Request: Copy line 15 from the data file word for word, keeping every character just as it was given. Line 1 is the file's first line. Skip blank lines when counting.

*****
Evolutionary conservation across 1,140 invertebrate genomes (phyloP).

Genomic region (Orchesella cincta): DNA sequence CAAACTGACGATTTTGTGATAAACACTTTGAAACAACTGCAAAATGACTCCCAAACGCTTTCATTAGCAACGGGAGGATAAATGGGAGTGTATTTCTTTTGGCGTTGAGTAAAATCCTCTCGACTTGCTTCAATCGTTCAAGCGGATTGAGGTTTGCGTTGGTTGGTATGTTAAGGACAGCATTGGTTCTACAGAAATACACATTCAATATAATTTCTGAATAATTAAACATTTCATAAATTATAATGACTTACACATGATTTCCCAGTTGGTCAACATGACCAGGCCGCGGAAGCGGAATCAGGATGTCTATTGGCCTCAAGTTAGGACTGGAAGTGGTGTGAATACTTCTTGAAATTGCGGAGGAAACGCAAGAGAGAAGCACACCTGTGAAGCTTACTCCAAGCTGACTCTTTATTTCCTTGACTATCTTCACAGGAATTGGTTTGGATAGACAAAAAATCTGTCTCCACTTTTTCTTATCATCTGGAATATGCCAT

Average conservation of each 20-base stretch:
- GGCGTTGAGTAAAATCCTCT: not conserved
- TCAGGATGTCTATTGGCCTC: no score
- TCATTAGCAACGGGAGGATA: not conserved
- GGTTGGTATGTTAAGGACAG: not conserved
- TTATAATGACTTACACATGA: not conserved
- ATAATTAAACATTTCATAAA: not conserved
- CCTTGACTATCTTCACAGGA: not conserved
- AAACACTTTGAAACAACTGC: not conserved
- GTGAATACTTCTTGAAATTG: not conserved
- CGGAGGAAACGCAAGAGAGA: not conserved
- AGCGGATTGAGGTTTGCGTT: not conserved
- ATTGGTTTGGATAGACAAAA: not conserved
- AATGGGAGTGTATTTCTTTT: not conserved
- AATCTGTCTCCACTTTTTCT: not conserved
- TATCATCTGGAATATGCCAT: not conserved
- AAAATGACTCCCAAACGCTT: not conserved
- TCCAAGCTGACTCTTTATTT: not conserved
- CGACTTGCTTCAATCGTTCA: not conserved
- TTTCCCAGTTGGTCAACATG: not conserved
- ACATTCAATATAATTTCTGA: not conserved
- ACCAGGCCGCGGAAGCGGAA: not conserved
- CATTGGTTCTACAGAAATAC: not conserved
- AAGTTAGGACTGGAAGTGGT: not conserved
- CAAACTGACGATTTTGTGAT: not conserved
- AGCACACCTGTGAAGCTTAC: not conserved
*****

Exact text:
- ATTGGTTTGGATAGACAAAA: not conserved